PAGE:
If there is anything real to the hype surrounding artificial intelligence, it is its ability to automate more repetitive yet complicated tasks and save time from it. Such tasks can be found in almost any industry of any level. Combating wildlife trafficking, where speed is key, also still requires some tasks to be manually done. This time-consuming manual task is a huge obstacle that conservation organizations face today. In fact, gathering data for a single case requires multiple articles on average. This involves a series of the process which consists of defining keywords, searching, clipping, reading, and extracting information which may take up hours only to provide information for a single wildlife case. To hasten this process, we choose to tackle the Global Problem Statement no. 10 on Broadening the net: targeted scanning of media to enrich counter wildlife trade intelligence efforts. We utilize artificial intelligence concepts to provide the profile of the wildlife trafficking cases such as what species, the trade volume, where it happened and so on, insofar, this kind of information has been provided by analysts through extracting the data from the news manually. We believe that the current state of artificial intelligence mainly machine learning can offer a solution to automate this. That way, an AI model can read the article and extract what the analyst might need with little hands-on from the analysts themselves, saving time and making faster decisions to combat wildlife trafficking.

What it does

Navy Pangolin is a software tool with machine learning to automatically process online news articles and extract key information to shorten the time spent on manually reading these articles that would be typically done by analysts working on a certain case in counter wildlife trafficking efforts.

How we built it

We used PyTorch as our framework to develop out machine learning model as well as open-source repositories to visualize the output of the model (predicted words that are considered people, wildlife species, crime, etc). The purpose of the visualization is so that users can verify whether the machine learning model's predictions are correct. In addition, user corrected data can be reused as training data to make the machine learning model even more accurate over time through usage.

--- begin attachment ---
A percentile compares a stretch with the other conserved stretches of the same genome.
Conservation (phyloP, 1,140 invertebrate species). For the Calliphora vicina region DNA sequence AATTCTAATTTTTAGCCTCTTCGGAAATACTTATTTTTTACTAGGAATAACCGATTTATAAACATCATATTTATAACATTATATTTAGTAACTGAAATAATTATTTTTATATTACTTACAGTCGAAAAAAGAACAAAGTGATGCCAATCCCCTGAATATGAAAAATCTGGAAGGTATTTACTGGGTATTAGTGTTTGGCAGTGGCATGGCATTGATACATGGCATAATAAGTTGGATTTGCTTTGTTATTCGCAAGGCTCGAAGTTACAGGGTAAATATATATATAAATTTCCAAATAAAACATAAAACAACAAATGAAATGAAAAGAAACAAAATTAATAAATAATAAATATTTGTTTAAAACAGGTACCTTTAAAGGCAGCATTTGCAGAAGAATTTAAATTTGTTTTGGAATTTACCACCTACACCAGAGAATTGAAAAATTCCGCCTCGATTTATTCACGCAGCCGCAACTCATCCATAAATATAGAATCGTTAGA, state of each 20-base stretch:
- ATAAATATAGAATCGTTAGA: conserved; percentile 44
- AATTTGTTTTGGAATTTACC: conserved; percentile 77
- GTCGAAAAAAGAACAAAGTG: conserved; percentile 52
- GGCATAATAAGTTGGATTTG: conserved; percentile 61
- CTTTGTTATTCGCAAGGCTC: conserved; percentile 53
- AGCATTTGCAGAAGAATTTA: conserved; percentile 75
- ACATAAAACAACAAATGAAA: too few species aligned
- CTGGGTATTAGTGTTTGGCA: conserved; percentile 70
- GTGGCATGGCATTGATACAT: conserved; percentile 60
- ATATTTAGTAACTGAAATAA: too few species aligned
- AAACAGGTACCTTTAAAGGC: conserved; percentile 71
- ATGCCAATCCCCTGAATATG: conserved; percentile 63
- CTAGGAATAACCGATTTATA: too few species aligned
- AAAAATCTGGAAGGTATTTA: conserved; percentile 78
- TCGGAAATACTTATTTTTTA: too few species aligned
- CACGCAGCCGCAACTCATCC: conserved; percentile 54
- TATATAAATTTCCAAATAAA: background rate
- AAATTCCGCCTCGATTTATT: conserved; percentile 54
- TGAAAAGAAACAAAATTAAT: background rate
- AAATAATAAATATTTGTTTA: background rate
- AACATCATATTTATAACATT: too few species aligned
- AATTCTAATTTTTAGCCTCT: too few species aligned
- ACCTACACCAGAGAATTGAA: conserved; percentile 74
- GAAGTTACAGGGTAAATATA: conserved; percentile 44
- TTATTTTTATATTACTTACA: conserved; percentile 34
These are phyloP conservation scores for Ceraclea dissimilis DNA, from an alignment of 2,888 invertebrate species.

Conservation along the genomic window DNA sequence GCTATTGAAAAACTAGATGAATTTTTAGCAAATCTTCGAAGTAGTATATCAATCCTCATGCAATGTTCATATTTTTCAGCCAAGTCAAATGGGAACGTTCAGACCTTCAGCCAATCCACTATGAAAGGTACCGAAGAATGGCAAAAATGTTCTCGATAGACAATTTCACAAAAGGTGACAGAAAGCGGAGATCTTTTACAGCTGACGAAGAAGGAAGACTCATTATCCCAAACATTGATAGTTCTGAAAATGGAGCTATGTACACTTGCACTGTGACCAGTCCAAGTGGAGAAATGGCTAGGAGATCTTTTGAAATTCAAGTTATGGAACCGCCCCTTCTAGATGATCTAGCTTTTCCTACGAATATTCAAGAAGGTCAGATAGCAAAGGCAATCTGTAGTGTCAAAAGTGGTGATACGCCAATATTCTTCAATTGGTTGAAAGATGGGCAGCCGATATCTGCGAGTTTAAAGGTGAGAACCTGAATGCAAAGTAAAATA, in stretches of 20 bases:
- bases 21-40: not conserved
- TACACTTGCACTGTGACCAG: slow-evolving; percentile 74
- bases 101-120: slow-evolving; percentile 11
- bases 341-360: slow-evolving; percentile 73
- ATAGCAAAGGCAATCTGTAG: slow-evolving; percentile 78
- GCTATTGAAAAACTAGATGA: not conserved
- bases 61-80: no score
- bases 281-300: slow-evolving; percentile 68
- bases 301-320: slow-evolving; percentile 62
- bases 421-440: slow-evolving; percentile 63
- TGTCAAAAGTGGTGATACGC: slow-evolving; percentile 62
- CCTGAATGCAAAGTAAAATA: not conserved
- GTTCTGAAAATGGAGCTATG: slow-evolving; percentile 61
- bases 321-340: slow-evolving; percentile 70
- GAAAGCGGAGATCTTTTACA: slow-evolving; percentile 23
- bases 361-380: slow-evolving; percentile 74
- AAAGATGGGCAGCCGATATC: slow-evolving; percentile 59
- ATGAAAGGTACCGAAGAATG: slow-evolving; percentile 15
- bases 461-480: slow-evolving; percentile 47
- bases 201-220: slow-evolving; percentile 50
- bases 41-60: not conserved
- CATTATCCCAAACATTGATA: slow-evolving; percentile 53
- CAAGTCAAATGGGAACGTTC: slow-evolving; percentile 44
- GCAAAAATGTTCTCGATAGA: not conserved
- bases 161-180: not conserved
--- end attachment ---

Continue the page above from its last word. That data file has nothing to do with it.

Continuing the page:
Challenges we ran into

The limited amount of annotated data forced us to manually label ourselves and made the model underfit. We believe with more exposure to expert annotations, this issue will disappear.

Pangolin is a large software project with multiple discreet parts that require more than 6 people to build to a full-fledge tool.

Accomplishments that we're proud of

We've demonstrated that Pangolin is able to discern raw text data and assist human in collecting information such as wildlife species, date of the cases, location and most importantly: crime type (i.e. smuggling, trading, poaching, etc)

What we learned

We've learned that there is great opportunity for conservationists and computer scientists to collaborate on solving today's hard problems. We learner that Pangolin can set an example to raise awareness on how analysts can save their time and how machine learning practitioners can help overcome these challenges.

What's next for Zoohackathon2019-Pangolin

As the next step, we wish to do the following:

  1. Approach various organizations that may be interested to use a production-level version of Pangolin;
  2. Build a dashboard to better visualize the data into interactive wildlife trafficking map and data summary of the number of trafficking cases and its volume;
  3. Extend Pangolin to become multilingual;
  4. Extend Pangolin beyond text and news articles to multimedia data such as photos, videos, and possibly audio; and
  5. Improve project branding.
Share this project: